I'm trying to devise an algorithm for enumerating all points on a 2D grid in order of their Euclidean distance to a given target point. I know I could just get a bunch of them that are close to the target and then sort them, but that's not what I want. I want something that will output every point, out to infinity, in order of their distance to the target.

At the bare minimum, I need something that works if the target point is also a grid point. But ideally, I want something that works for any target, even non-grid points. Ideally ideally, I want something that works for grids of an uneven x-y scale.

Any ideas on where to start with this?

  • $\begingroup$ Start as you suggested; take a number of lattice point close to the origin, sort them by distance from the origin, and look for a pattern. For example, sort $\{(x,y)|-10\leq x,y\leq 10\}$ in increasing order of $x^2+y^2$ and see what you get. $\endgroup$ – saulspatz Aug 16 '18 at 16:49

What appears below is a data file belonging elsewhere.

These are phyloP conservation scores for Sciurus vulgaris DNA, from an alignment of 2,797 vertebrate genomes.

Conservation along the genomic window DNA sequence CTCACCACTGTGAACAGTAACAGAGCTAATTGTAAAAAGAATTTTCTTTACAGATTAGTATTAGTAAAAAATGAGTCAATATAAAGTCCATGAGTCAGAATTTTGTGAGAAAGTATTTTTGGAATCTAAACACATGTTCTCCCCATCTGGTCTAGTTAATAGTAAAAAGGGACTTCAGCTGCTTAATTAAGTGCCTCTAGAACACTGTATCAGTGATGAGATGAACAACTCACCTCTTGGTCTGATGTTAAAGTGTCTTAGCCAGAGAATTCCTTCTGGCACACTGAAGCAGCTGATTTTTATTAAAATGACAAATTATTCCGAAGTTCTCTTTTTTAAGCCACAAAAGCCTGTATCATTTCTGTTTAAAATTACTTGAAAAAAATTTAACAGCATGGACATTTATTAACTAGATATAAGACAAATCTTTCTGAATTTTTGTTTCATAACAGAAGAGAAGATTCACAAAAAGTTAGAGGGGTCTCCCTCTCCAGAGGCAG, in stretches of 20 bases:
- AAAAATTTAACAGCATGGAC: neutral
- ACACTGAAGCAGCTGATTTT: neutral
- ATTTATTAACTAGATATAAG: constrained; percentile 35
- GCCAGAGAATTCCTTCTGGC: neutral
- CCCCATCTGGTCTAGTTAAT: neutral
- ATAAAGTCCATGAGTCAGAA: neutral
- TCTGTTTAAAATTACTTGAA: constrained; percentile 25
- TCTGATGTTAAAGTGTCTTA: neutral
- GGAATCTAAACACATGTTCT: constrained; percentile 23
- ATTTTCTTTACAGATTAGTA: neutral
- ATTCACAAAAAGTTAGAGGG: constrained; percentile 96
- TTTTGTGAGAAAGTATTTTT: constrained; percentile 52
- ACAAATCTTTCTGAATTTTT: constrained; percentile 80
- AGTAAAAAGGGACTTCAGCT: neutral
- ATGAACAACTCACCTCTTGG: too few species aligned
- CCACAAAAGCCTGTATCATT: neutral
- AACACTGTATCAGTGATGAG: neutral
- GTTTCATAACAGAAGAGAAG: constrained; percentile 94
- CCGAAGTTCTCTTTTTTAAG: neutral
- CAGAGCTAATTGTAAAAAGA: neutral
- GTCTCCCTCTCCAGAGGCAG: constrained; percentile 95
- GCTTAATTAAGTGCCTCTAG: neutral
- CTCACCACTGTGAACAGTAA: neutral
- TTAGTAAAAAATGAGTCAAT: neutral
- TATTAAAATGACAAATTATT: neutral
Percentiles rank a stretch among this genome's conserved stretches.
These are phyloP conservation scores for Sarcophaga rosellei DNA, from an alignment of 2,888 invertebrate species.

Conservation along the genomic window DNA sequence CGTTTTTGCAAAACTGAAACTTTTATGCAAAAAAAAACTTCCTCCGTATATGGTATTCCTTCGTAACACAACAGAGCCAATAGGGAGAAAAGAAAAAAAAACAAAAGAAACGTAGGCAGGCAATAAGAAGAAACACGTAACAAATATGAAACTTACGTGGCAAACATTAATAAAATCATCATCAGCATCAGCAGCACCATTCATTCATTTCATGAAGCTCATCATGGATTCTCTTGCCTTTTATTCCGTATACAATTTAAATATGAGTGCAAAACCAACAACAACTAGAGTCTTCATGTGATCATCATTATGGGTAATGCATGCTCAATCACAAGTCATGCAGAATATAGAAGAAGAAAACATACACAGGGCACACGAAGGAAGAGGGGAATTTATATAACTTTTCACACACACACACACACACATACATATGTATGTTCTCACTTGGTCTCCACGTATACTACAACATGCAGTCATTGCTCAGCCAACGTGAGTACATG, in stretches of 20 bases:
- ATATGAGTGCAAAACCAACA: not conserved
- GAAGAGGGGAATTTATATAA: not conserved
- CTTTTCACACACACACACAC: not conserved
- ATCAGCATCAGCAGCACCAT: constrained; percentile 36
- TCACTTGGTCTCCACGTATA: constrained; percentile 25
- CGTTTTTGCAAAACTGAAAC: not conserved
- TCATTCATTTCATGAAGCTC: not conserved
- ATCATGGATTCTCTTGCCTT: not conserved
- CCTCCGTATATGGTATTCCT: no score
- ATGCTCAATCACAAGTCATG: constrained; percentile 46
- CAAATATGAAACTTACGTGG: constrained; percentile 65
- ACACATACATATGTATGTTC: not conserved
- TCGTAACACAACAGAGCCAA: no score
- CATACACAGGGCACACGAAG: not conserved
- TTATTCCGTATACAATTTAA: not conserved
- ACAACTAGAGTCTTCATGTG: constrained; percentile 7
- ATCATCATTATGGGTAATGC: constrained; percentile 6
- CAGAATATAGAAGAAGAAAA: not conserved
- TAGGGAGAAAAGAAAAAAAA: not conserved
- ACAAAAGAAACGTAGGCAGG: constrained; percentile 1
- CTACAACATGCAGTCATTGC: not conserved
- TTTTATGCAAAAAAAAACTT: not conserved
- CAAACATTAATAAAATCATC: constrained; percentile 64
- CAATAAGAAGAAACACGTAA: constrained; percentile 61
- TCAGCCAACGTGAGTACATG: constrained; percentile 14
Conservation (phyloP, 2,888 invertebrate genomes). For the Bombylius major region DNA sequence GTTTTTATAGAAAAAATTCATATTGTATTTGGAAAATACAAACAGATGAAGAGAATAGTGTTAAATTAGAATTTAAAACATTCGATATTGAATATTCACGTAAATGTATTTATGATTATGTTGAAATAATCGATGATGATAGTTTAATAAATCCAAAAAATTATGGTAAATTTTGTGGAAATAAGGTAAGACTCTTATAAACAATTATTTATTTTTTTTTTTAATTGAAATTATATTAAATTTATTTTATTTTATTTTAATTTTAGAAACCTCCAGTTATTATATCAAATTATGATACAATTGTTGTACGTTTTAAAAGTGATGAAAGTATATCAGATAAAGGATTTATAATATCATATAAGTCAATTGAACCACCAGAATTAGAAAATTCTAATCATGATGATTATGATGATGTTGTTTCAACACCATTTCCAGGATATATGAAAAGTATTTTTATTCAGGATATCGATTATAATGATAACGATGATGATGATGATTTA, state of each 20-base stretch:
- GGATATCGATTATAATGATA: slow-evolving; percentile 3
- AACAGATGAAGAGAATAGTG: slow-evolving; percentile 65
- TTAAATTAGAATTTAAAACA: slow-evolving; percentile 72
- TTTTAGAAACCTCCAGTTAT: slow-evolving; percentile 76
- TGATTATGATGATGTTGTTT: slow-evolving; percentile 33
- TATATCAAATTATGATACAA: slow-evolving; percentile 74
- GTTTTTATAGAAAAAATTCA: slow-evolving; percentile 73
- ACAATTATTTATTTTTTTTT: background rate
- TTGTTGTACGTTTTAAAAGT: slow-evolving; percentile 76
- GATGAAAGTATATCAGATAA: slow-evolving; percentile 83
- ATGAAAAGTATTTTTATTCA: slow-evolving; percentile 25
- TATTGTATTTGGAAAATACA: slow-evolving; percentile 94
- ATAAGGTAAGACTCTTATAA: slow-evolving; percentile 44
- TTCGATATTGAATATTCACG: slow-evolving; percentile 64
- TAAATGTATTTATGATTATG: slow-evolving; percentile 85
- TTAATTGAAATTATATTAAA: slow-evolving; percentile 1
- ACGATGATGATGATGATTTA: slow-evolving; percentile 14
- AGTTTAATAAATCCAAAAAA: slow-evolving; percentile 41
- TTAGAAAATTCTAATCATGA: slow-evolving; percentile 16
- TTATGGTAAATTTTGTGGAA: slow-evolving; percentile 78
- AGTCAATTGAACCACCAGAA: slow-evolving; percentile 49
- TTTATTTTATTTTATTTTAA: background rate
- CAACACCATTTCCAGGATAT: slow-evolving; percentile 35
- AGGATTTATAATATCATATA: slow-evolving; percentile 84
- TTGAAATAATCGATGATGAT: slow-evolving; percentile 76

• $\begingroup$ Are your out-of-grid points rational (combinations of grid points)? Or some sort of algebraic ones? Or the most complex case of transcendental ones is the one? $\endgroup$ – metamorphy Aug 16 '18 at 16:50
  • $\begingroup$ Yes, out-of-grid points can be assumed rational $\endgroup$ – Paul Accisano Aug 16 '18 at 16:52
  • $\begingroup$ Then your way is towards integer quadratic forms. Whatever the actual problem(s) you face... $\endgroup$ – metamorphy Aug 16 '18 at 17:01

Except for the corners of the square your target is in, every grid point has a neighbor that is closer to the target. So you can use a modified breadth-first search:

Maintain a priority queue of points that you have not printed yet but are neighbors to something you have printed, ordered by (squared) distance to the target. Keep taking out the closest point and adding those of its remoter neighbors that are not already in the queue.

This uses $O(\sqrt n)$ space to print $n$ points, and it takes $O(\log n)$ work to print point number $n$.

  • $\begingroup$ I was really hoping for something that works in O(1) time, but I think this should suffice.... $\endgroup$ – Paul Accisano Aug 16 '18 at 19:42

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